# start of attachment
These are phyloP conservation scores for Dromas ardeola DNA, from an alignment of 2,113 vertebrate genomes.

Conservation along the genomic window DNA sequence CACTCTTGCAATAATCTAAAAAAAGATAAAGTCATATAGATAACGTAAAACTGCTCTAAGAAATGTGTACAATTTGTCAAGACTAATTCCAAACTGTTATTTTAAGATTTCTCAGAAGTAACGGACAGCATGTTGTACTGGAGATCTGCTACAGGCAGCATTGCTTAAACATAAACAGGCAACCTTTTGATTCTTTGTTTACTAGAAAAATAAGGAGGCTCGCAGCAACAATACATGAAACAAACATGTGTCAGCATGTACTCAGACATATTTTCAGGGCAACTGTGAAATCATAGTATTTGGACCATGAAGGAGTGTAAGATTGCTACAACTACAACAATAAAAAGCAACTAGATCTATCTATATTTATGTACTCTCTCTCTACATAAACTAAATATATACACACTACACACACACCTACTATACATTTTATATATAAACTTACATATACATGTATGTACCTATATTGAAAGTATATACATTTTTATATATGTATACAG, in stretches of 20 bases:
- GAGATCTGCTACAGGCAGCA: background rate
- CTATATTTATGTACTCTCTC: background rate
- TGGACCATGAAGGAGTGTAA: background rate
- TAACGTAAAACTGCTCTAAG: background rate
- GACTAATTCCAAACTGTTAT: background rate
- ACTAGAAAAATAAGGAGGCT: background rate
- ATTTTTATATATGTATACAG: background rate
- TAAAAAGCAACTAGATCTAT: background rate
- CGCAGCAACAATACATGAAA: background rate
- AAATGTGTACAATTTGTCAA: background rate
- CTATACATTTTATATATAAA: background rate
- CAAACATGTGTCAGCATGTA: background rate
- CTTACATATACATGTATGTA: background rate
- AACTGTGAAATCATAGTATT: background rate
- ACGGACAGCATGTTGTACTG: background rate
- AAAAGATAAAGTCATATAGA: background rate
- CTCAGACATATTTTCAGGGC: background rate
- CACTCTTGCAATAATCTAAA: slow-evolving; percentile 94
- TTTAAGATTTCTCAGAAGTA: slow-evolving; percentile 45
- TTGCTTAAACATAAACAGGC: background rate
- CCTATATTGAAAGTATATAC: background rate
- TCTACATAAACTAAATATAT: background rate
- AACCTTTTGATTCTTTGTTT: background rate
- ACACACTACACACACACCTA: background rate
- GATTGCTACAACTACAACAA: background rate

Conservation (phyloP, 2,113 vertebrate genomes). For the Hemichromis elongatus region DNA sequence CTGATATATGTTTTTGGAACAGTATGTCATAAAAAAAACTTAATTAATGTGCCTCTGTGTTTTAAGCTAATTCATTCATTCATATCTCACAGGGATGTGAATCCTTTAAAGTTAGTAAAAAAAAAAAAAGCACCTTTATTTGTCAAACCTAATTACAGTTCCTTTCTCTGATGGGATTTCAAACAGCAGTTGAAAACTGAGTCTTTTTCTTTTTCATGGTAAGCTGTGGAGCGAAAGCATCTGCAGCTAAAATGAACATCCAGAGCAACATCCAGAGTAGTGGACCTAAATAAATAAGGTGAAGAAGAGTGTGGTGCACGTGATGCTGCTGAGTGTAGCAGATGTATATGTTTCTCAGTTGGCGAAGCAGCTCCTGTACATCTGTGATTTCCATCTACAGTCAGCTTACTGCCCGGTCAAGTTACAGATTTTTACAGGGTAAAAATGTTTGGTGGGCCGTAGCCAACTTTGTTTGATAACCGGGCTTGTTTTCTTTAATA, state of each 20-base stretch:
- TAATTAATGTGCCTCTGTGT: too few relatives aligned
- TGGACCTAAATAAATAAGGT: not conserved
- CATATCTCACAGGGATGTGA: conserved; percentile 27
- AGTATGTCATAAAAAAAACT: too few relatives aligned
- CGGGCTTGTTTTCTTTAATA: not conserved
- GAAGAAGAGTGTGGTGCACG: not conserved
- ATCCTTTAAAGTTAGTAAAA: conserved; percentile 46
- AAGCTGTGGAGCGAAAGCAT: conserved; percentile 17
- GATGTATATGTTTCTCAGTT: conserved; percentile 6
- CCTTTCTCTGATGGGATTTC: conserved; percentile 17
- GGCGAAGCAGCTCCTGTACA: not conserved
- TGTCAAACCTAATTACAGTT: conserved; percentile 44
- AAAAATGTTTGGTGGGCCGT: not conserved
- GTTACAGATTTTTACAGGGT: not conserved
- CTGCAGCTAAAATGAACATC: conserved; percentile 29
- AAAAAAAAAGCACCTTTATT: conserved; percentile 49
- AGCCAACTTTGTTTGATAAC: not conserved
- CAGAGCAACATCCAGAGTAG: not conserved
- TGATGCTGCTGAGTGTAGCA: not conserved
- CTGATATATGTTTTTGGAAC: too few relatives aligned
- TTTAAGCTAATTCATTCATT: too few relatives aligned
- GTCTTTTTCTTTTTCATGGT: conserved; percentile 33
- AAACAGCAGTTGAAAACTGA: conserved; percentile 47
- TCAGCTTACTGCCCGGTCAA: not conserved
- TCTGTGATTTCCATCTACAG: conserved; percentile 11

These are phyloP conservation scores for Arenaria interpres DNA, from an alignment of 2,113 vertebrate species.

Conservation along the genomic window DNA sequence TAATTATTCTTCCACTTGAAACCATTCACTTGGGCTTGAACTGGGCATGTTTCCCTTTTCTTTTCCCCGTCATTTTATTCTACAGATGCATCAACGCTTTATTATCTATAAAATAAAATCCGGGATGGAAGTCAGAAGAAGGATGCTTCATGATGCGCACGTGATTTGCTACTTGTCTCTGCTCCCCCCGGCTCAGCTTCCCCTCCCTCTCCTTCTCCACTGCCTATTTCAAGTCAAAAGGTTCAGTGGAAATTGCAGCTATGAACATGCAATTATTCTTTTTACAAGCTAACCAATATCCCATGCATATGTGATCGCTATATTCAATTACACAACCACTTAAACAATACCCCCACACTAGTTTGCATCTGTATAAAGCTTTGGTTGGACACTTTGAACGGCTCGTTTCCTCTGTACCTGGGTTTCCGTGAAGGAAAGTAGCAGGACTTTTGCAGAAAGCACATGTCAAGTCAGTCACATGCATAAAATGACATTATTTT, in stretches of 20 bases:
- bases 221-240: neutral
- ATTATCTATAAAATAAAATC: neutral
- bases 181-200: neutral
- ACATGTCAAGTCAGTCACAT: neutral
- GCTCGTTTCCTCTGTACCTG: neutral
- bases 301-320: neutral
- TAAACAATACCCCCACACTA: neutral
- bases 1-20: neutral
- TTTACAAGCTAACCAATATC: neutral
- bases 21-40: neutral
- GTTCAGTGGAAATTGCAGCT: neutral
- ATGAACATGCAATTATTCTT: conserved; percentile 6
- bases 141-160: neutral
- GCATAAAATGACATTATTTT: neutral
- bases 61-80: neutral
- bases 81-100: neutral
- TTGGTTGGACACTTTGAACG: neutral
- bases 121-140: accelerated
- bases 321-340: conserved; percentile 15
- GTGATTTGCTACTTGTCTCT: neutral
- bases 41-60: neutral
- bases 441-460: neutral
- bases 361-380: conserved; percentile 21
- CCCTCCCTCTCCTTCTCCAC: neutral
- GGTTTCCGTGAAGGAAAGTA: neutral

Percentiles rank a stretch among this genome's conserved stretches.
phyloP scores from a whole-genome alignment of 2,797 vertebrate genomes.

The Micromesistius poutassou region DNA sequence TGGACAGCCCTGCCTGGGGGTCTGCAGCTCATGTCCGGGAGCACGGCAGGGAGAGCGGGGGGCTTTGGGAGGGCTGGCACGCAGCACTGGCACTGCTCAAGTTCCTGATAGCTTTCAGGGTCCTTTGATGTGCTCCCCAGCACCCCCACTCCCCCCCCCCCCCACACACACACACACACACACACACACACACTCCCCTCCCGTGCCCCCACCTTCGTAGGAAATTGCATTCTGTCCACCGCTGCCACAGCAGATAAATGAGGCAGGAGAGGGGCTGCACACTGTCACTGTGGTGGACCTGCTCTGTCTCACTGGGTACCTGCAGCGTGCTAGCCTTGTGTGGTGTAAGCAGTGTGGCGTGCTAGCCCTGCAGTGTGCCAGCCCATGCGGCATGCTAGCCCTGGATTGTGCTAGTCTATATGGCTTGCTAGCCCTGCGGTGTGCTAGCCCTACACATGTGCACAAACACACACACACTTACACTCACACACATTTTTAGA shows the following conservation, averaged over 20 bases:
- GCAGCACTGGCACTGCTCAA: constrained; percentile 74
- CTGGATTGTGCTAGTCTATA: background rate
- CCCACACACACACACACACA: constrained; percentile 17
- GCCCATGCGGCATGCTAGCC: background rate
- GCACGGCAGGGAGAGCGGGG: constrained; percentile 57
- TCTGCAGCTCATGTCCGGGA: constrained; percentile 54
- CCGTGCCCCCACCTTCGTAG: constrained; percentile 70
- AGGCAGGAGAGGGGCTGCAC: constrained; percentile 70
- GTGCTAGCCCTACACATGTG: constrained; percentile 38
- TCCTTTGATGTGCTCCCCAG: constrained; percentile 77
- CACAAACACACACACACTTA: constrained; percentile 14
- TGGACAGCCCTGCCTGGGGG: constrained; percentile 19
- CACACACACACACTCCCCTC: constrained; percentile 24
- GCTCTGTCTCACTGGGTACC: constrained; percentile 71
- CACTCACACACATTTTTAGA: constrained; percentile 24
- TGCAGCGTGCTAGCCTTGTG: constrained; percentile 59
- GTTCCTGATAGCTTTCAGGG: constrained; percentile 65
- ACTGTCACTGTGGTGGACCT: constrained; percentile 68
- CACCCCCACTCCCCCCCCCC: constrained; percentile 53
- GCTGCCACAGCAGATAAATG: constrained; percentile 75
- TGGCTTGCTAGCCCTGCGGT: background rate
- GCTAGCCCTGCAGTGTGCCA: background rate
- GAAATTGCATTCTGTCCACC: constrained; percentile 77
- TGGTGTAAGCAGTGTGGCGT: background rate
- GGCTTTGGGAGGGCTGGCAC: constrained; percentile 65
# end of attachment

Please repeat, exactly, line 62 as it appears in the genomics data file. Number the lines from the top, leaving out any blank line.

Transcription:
- TAAACAATACCCCCACACTA: neutral